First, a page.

• Keep it simple and sweet.  KISS has long been a phrase tossed around about anything and everything.  My dad actually said K.I.S.S. stood for “Keep It Simple, Stupid.”  Whatever works, I suppose.  In the end, today’s culture is NOW NOW NOW.  And because of this, startups need to orient their products and services to help customers get set up quickly.  People aren’t going to make time to understand your product if there’s something out there that is both easier to set up and easier to use.  Set up, training, and transacting take time, and as you all know the other popular phrase… time is money.
  • Bring It All Together with Superior Service.  Tying everything above is service.  Or rather more specifically, customer service.  As a startup, you’re bound to run into problems and issues be they software bugs, product quality control, service issues, etc.  Your ability to provide personal customer service quickly will endear your customers.  If you fail to be upfront and honest and provide assistance timely, you’ll quickly become just another company that your customers feel can be replaced easily.  By being personal and providing timely service, you can reach customers on a more HUMAN level, and thus, play emotional ties.

So Rohit from techCEOprovided a good start in calling out speed and design as key differentiators.  However, I feel that adding service is a critical third differentiator.  As a startup, it’s important to maintain healthy and communicative feedback system with customers to know what to fine-tune, what to create, what to remove… Speed to deploy and iterate, design for simplicity and usability, and service to maintain and build relationships are the activities that really set startups apart, and should be parts of a sustainable business model.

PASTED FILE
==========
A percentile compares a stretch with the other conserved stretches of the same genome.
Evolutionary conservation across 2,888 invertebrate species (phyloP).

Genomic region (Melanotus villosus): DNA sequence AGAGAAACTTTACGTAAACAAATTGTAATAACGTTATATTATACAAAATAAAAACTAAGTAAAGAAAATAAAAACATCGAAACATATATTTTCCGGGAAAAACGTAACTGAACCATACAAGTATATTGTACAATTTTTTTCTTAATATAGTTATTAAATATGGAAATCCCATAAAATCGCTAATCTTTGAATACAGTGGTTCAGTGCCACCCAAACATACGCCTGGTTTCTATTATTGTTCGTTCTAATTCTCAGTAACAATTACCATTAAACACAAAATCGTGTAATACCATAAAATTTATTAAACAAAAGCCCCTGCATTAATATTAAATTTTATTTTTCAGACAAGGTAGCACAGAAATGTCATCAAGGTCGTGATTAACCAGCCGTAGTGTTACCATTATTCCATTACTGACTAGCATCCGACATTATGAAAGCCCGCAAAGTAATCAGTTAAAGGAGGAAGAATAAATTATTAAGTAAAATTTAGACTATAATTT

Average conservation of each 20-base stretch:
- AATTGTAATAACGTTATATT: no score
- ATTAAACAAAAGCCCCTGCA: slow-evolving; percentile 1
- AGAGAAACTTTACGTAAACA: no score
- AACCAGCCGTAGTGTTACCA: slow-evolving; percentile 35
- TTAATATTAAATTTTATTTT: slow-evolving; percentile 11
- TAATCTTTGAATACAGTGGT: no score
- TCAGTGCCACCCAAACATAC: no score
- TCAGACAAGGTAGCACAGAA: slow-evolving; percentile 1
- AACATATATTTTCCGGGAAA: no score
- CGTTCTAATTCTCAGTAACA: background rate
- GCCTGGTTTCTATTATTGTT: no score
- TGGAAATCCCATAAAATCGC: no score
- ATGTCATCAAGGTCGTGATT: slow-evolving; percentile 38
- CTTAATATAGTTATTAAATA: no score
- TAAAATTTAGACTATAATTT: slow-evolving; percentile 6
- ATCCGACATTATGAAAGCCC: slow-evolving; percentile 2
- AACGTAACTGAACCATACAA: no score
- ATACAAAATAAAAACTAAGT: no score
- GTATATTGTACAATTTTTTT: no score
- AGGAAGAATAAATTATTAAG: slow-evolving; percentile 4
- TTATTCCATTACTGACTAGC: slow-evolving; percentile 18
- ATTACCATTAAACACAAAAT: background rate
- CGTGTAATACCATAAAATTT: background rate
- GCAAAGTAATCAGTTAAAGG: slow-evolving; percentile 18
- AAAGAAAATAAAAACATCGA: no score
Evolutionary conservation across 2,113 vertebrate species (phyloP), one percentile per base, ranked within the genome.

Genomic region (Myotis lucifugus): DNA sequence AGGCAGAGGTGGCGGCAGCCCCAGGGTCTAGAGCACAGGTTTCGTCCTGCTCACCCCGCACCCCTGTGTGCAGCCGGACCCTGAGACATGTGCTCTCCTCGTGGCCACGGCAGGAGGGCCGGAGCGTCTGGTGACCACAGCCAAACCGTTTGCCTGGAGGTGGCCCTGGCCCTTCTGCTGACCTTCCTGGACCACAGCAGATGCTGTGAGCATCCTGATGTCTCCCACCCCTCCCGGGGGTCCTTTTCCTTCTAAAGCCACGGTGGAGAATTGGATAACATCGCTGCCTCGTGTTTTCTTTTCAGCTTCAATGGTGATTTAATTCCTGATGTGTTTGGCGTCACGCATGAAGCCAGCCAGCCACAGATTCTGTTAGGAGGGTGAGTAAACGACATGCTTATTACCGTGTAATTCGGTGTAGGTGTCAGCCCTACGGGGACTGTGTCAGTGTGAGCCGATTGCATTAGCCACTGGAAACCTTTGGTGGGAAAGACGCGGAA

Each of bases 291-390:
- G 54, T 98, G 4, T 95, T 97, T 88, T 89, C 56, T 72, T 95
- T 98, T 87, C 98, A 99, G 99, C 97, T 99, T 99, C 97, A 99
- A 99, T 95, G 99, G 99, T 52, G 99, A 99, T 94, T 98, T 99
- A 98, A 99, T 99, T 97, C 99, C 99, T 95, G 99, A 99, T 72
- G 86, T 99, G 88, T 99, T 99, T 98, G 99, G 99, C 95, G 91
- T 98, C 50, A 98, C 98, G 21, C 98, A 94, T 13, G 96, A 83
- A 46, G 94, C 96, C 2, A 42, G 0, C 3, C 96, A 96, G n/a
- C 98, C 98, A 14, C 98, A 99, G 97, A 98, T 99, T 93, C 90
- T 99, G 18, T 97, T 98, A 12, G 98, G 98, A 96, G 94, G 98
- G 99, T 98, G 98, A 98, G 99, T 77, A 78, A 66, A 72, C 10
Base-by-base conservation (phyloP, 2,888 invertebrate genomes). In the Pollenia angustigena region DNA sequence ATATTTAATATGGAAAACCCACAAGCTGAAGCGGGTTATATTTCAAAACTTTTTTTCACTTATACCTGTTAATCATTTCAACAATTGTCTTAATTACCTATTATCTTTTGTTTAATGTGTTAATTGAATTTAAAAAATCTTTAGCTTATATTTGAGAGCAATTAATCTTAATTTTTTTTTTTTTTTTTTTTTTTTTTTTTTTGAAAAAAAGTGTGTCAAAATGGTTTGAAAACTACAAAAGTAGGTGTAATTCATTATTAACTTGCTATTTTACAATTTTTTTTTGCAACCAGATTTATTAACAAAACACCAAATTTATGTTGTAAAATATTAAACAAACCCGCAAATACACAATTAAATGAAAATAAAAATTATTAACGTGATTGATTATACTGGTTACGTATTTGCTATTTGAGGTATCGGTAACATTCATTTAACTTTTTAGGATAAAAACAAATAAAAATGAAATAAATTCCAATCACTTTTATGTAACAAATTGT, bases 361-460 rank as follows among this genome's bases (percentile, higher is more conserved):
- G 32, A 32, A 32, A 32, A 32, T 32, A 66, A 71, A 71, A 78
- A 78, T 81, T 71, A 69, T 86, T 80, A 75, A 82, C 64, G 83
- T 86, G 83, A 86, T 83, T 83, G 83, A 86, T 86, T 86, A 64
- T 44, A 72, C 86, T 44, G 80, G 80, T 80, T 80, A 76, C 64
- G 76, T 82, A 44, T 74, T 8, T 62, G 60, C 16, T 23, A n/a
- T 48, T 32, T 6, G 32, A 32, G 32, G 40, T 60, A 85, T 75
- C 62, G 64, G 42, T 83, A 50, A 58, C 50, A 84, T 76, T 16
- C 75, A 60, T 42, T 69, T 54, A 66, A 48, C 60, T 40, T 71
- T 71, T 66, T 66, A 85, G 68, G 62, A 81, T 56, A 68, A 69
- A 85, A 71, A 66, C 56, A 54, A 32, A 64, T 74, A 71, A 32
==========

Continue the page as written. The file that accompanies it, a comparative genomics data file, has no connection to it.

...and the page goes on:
What are your thoughts about key differentiators?  What’s another key differentiator that I may have missed?
Inc.com’s Ilan Mochari wrote “What Happens When Entrepreneurs Fall in Love With Their Creations”.  The article went in a different way than I thought.  In light of the Golden Globe-nominate Her starring Joaquin Phoenix and Scarlett Johansson (voice) where Phoenix’s character, Theodore Twombly, falls in love with a computer system, Mochari writes about the propensity for entrepreneurs to fall in love with their creations.  Though, the ending was more of a cautionary note for any one of us, in general, about the attachment we have these days to technologies. 
Mochari opened the article talking about the “edifice complex,” a spin on the Oedipus complex when sons fall in love with their mothers.  The edifice complex is where a person falls in love with a building, or at least, the desire to the design one.